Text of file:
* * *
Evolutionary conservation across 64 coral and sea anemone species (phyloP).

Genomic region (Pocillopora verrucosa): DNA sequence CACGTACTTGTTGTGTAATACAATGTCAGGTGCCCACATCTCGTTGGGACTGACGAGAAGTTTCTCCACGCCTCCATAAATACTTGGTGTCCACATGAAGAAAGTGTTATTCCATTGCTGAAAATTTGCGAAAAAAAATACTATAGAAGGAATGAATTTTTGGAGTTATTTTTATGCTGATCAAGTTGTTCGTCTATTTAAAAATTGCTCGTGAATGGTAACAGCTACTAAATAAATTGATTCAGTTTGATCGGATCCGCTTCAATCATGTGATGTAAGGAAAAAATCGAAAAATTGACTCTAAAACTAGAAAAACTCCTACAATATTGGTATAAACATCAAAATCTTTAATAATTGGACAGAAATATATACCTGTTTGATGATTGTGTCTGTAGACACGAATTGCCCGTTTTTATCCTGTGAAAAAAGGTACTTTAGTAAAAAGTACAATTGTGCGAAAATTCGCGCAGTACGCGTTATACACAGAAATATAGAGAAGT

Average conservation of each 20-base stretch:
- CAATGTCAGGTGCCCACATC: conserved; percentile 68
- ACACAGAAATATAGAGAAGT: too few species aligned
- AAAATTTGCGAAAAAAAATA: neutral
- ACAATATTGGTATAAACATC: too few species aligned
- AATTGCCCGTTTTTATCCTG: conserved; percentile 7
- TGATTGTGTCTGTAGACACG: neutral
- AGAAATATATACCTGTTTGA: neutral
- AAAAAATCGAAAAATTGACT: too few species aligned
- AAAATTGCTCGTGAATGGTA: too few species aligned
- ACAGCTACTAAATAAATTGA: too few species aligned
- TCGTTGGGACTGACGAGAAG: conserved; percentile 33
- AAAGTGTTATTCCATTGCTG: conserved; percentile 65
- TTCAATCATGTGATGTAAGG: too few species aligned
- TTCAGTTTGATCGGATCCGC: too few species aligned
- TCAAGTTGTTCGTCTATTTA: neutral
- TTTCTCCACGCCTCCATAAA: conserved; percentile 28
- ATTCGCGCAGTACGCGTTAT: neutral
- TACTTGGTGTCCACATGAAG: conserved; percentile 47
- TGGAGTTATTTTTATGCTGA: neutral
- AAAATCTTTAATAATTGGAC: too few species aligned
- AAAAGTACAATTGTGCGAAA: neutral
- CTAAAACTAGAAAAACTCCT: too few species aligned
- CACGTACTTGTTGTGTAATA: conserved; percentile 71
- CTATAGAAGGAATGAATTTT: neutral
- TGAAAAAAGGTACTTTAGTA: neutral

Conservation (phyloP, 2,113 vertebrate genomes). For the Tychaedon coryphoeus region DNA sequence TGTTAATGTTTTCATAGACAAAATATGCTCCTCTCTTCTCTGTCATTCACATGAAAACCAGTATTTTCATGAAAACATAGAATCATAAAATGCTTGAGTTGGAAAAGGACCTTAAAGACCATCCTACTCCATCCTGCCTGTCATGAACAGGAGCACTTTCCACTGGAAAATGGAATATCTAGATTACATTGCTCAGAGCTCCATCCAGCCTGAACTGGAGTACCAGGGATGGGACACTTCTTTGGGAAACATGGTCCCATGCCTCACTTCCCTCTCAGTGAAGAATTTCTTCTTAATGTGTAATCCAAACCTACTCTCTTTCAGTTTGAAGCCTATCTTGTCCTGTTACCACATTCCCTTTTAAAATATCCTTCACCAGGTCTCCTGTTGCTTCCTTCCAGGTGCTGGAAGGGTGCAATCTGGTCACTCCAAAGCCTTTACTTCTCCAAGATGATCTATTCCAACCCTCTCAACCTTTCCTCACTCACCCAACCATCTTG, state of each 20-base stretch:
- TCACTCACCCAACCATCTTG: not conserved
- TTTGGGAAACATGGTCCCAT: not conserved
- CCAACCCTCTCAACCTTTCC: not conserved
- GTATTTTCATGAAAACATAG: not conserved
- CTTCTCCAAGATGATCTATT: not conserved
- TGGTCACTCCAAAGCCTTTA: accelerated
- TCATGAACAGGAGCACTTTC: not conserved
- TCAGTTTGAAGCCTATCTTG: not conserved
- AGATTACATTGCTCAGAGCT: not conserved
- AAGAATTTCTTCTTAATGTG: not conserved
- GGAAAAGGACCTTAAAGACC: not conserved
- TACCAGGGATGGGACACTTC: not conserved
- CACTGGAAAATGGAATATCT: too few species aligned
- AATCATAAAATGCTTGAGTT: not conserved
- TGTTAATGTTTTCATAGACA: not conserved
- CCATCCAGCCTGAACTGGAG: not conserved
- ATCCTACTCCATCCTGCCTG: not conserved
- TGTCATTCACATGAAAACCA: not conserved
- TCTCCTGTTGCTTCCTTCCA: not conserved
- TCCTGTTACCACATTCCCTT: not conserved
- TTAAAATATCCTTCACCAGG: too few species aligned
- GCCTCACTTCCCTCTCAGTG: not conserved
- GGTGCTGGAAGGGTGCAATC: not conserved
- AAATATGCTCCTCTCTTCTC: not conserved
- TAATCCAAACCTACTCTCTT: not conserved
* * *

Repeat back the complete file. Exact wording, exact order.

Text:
Evolutionary conservation across 64 coral and sea anemone species (phyloP).

Genomic region (Pocillopora verrucosa): DNA sequence CACGTACTTGTTGTGTAATACAATGTCAGGTGCCCACATCTCGTTGGGACTGACGAGAAGTTTCTCCACGCCTCCATAAATACTTGGTGTCCACATGAAGAAAGTGTTATTCCATTGCTGAAAATTTGCGAAAAAAAATACTATAGAAGGAATGAATTTTTGGAGTTATTTTTATGCTGATCAAGTTGTTCGTCTATTTAAAAATTGCTCGTGAATGGTAACAGCTACTAAATAAATTGATTCAGTTTGATCGGATCCGCTTCAATCATGTGATGTAAGGAAAAAATCGAAAAATTGACTCTAAAACTAGAAAAACTCCTACAATATTGGTATAAACATCAAAATCTTTAATAATTGGACAGAAATATATACCTGTTTGATGATTGTGTCTGTAGACACGAATTGCCCGTTTTTATCCTGTGAAAAAAGGTACTTTAGTAAAAAGTACAATTGTGCGAAAATTCGCGCAGTACGCGTTATACACAGAAATATAGAGAAGT

Average conservation of each 20-base stretch:
- CAATGTCAGGTGCCCACATC: conserved; percentile 68
- ACACAGAAATATAGAGAAGT: too few species aligned
- AAAATTTGCGAAAAAAAATA: neutral
- ACAATATTGGTATAAACATC: too few species aligned
- AATTGCCCGTTTTTATCCTG: conserved; percentile 7
- TGATTGTGTCTGTAGACACG: neutral
- AGAAATATATACCTGTTTGA: neutral
- AAAAAATCGAAAAATTGACT: too few species aligned
- AAAATTGCTCGTGAATGGTA: too few species aligned
- ACAGCTACTAAATAAATTGA: too few species aligned
- TCGTTGGGACTGACGAGAAG: conserved; percentile 33
- AAAGTGTTATTCCATTGCTG: conserved; percentile 65
- TTCAATCATGTGATGTAAGG: too few species aligned
- TTCAGTTTGATCGGATCCGC: too few species aligned
- TCAAGTTGTTCGTCTATTTA: neutral
- TTTCTCCACGCCTCCATAAA: conserved; percentile 28
- ATTCGCGCAGTACGCGTTAT: neutral
- TACTTGGTGTCCACATGAAG: conserved; percentile 47
- TGGAGTTATTTTTATGCTGA: neutral
- AAAATCTTTAATAATTGGAC: too few species aligned
- AAAAGTACAATTGTGCGAAA: neutral
- CTAAAACTAGAAAAACTCCT: too few species aligned
- CACGTACTTGTTGTGTAATA: conserved; percentile 71
- CTATAGAAGGAATGAATTTT: neutral
- TGAAAAAAGGTACTTTAGTA: neutral

Conservation (phyloP, 2,113 vertebrate genomes). For the Tychaedon coryphoeus region DNA sequence TGTTAATGTTTTCATAGACAAAATATGCTCCTCTCTTCTCTGTCATTCACATGAAAACCAGTATTTTCATGAAAACATAGAATCATAAAATGCTTGAGTTGGAAAAGGACCTTAAAGACCATCCTACTCCATCCTGCCTGTCATGAACAGGAGCACTTTCCACTGGAAAATGGAATATCTAGATTACATTGCTCAGAGCTCCATCCAGCCTGAACTGGAGTACCAGGGATGGGACACTTCTTTGGGAAACATGGTCCCATGCCTCACTTCCCTCTCAGTGAAGAATTTCTTCTTAATGTGTAATCCAAACCTACTCTCTTTCAGTTTGAAGCCTATCTTGTCCTGTTACCACATTCCCTTTTAAAATATCCTTCACCAGGTCTCCTGTTGCTTCCTTCCAGGTGCTGGAAGGGTGCAATCTGGTCACTCCAAAGCCTTTACTTCTCCAAGATGATCTATTCCAACCCTCTCAACCTTTCCTCACTCACCCAACCATCTTG, state of each 20-base stretch:
- TCACTCACCCAACCATCTTG: not conserved
- TTTGGGAAACATGGTCCCAT: not conserved
- CCAACCCTCTCAACCTTTCC: not conserved
- GTATTTTCATGAAAACATAG: not conserved
- CTTCTCCAAGATGATCTATT: not conserved
- TGGTCACTCCAAAGCCTTTA: accelerated
- TCATGAACAGGAGCACTTTC: not conserved
- TCAGTTTGAAGCCTATCTTG: not conserved
- AGATTACATTGCTCAGAGCT: not conserved
- AAGAATTTCTTCTTAATGTG: not conserved
- GGAAAAGGACCTTAAAGACC: not conserved
- TACCAGGGATGGGACACTTC: not conserved
- CACTGGAAAATGGAATATCT: too few species aligned
- AATCATAAAATGCTTGAGTT: not conserved
- TGTTAATGTTTTCATAGACA: not conserved
- CCATCCAGCCTGAACTGGAG: not conserved
- ATCCTACTCCATCCTGCCTG: not conserved
- TGTCATTCACATGAAAACCA: not conserved
- TCTCCTGTTGCTTCCTTCCA: not conserved
- TCCTGTTACCACATTCCCTT: not conserved
- TTAAAATATCCTTCACCAGG: too few species aligned
- GCCTCACTTCCCTCTCAGTG: not conserved
- GGTGCTGGAAGGGTGCAATC: not conserved
- AAATATGCTCCTCTCTTCTC: not conserved
- TAATCCAAACCTACTCTCTT: not conserved